Whether it’s the Man with No Name or John Wick, we love individualist heroes at the movies—someone who defies the laws of society and physics to take down bad guys no one else can beat. Initially, Gemini Man’s protagonist—super-assassin Henry Brogan (Will Smith)—seems like the next figure in this long line of loners, a guy so cool that he can snipe a target riding a high-speed train. But under the guidance of director Ang Lee, Gemini Man is less a movie about an exceptional killer and more about a lonely man desperate for forgiveness.
To be sure, Brogan is an individualist hero, unmatched as an operative for the fictional Defense Intelligence Agency. But that’s mostly in the past. The movie opens with Brogan in his 50s, realizing that he lacks close relationships and possesses a conscience haunted by memories of his many victims. With no one to help him exorcise these ghosts, Brogan retires, hoping to forget his past in the safety of his solitary Georgia home.
And that’s when his past returns, in the form of a soldier coming to kill him. We’ve seen this trope before, in which vengeful victims or an old adversary pulls an aged hero back into action. But Gemini Man puts an introspective spin on the story by having Brogan be pursued by himself. More accurately, he’s hunted by Junior, a heretofore unknown clone of Brogan, 20 years younger (played by a digitally de-aged Smith). The movie first sets up Junior as a continuation of the individualist hero archetype, claiming that he’s the only person skilled enough to defeat Brogan. But then it subverts that idea, reimagining Junior as a man who has not yet made Brogan’s mistakes.
Brogan’s battles with Junior literalize the struggle of a guilty conscience, transforming spectacular action sequences into representations of a man wrestling with his guilt. When a firefight pins the men against opposite sides of a wall, they make the hallway mirror between them into a field of battle, bouncing grenades off the surface to destroy the man they see reflected there. When the two grapple in hand-to-hand combat, the film slips into slow-motion to emphasize identical pairs of fists slamming into identical faces.
Once Brogan discovers his relationship to Junior, however, his approach changes. He sees Junior as a version of himself who hasn’t spent his life taking lives and avoiding others, and vows to save him. Brogan begins this mission by proving that he and Junior are the same person, demonstrating his knowledge of the younger man, which is, of course, knowledge of himself. After listing mundane facts about bee allergies and romantic shortcomings, Brogan opens up more, acknowledging his desire for connection and the pleasure he takes from killing. “You desperately want to have a relationship,” Brogan tells his younger self, “but you’re terrified that someone will find out what you really are. So you make everyone else a target. And you are a weapon.”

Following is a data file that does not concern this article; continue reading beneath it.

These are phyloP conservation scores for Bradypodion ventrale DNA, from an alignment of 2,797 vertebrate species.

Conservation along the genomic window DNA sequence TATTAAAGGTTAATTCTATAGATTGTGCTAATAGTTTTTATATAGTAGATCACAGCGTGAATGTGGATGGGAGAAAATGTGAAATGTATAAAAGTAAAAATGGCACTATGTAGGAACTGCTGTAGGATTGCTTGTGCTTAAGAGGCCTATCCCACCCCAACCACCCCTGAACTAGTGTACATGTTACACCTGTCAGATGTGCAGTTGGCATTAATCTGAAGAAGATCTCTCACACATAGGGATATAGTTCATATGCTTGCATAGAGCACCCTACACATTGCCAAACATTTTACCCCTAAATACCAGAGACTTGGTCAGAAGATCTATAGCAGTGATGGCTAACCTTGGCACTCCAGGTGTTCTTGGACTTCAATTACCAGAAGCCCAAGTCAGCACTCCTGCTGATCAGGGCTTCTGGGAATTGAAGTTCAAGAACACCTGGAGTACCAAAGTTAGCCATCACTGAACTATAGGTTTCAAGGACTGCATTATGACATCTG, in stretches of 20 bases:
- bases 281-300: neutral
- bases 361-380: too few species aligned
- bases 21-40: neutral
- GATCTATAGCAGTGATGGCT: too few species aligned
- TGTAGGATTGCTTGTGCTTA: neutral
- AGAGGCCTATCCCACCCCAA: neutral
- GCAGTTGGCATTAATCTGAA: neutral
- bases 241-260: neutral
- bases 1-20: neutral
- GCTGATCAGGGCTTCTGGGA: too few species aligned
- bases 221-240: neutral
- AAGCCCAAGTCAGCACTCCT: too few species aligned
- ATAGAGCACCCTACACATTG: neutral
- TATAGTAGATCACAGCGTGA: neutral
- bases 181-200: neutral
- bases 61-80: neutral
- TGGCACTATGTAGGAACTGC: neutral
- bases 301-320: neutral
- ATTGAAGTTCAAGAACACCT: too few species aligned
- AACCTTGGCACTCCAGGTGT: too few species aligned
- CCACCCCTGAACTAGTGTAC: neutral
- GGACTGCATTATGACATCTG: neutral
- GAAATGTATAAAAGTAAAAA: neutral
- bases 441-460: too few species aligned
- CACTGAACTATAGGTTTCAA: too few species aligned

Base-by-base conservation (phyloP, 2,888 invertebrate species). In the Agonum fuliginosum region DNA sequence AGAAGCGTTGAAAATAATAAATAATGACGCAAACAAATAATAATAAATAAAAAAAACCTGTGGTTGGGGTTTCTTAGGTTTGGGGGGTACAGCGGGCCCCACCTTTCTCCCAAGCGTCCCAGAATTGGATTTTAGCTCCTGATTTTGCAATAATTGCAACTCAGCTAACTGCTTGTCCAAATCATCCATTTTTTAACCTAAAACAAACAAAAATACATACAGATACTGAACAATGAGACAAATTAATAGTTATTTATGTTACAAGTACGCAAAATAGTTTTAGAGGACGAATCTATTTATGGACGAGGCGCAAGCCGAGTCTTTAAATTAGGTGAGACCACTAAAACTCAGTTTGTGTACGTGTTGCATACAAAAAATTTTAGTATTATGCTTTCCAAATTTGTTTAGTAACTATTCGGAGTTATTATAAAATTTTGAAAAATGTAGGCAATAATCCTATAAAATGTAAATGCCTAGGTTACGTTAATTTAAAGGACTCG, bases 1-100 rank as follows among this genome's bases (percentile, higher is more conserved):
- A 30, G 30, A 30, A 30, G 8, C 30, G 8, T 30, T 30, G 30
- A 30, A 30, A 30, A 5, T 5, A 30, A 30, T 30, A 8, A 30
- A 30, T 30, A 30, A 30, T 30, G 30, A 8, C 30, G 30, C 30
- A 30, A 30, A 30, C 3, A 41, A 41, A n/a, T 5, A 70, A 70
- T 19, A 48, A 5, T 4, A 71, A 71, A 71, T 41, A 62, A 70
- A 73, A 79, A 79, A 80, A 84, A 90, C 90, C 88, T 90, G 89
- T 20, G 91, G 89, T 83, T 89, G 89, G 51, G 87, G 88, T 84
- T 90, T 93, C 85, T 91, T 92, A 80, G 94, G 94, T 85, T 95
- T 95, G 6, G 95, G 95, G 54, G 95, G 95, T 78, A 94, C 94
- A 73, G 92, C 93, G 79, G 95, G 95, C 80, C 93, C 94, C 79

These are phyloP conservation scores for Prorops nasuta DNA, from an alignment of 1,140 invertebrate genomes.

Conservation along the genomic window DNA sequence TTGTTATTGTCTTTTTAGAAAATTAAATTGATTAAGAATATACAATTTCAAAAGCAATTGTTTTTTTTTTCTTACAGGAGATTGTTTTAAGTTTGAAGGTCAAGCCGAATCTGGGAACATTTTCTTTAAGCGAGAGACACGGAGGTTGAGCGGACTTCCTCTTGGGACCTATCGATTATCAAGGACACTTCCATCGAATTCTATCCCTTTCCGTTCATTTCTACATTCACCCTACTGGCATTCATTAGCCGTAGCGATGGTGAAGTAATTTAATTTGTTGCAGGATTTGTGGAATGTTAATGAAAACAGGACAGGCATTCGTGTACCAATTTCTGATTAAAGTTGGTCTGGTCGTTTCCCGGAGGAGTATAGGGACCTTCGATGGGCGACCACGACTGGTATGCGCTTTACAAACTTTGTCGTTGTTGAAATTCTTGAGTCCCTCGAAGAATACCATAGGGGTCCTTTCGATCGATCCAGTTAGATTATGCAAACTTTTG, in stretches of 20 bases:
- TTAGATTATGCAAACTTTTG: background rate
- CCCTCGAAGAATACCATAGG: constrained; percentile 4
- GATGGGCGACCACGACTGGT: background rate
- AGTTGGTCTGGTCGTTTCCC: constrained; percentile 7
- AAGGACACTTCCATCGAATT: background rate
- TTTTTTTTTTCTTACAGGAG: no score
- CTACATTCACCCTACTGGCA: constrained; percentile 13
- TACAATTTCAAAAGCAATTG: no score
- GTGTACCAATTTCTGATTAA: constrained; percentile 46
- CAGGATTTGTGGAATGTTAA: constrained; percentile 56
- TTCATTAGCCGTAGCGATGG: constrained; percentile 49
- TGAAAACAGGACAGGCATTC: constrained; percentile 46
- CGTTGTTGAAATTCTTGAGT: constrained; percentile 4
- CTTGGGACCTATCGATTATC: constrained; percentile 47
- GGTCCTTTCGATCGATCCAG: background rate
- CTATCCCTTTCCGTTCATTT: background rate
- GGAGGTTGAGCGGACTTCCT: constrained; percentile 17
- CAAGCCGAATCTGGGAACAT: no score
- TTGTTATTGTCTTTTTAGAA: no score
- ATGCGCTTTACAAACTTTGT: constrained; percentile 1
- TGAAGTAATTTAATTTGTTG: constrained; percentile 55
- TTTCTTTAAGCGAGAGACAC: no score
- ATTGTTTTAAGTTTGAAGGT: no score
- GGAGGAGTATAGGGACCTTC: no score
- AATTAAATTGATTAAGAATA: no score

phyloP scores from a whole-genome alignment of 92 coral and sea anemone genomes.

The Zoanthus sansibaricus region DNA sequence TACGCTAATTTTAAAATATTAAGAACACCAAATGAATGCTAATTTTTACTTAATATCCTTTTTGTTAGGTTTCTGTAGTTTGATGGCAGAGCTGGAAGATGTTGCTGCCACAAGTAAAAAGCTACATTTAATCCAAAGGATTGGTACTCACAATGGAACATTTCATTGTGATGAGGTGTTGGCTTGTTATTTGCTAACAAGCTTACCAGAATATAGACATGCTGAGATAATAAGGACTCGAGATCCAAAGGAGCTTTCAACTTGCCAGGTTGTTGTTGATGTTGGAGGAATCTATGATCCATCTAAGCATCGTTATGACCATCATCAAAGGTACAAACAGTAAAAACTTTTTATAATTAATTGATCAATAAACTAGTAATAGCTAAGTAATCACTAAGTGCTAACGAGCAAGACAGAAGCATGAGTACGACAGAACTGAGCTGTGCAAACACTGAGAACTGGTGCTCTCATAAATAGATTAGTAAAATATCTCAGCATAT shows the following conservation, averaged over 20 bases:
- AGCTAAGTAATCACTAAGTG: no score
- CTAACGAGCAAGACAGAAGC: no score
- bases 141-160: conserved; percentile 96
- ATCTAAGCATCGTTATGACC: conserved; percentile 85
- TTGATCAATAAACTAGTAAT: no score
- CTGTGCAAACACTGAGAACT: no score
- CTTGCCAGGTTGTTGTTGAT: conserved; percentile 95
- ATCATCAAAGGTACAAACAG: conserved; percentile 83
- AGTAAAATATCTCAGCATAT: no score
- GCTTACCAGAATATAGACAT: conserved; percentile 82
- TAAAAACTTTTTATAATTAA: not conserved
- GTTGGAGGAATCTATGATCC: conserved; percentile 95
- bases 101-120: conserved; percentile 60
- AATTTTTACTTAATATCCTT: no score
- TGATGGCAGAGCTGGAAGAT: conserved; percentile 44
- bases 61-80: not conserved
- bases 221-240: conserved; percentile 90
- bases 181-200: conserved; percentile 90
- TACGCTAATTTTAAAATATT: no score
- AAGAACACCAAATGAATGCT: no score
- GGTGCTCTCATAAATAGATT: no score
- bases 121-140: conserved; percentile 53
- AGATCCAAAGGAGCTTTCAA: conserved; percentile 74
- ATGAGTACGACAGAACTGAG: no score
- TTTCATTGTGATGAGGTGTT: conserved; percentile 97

In other contexts, Brogan’s words would be accusations. But because he is literally describing himself, these declarations are confessions. When characterizing Junior, Brogan’s actually admitting that he has hurt people, that he is lonely and weak, that he needs forgiveness.
Spectacular action sequences become representations of a man wrestling with his guilt.
According to Dutch theologian Henri Nouwen, confession and forgiveness are necessary practices to “overcome the temptation of individual heroism.” For Nouwen, Christian leaders—those who seem the most spiritually strong—can actually be among “the least confessing people in the Christian community” because they fear the vulnerability confession involves. This avoidance results in “an increasing split between their own most private inner world and the good news they announce,” a split that can only heal with confession and forgiveness. These, Nouwen claims, are “the concrete forms in which we sinful people love one another.”
Gemini Man gestures toward these practices and the reunification they engender with its visual language. Whenever a character makes an admission or a plea, Lee and cinematographer Dion Beebe employ shot/reverse shots featuring medium close-ups of the speaking and listening characters, who stare directly at the camera (and, by extension, at the audience). In the aforementioned confession scene, Lee rarely puts Brogan and Junior in the same shot. Instead, the frame is filled with Smith’s face, highlighting his characters’ longing for connection. These moments focus not on the heroes’ individual abilities, but on their admissions and their need for forgiveness.
The visual technique is especially powerful when viewed in the 120-frames-per-second format in which Lee shot the film and intended for it to be projected. The higher frame rate results in far greater clarity, smoothing out movements and capturing minute details lost in the standard, 24-frames-per-second format of most films. It strips away the haze audiences have grown accustomed to, making Gemini Man feel hyper-real. Although the format can be used to make action sequences seem more intense and kinetic, adding greater definition to bodies slamming against each other, Lee also uses it to emphasize the openness of his actor’s faces. When Smith as Brogan confesses his regrets, his eyes squinting to shut out tears, or when Smith as Junior looks up in fearful recognition, we see the vulnerability that Nouwen describes.
In the month since its release, Gemini Man has not done well at the box office, while critics remain divided on its quality. It’s the type of response usually given to a subpar action movie, one that fails to meet the expectations of the genre. Maybe that’s what Gemini Man is. But the movie also redefines the individual hero in a compelling, biblically resonant way, from a man who overcomes his shortcomings to one who stands vulnerable in his confession and waits for a forgiving response.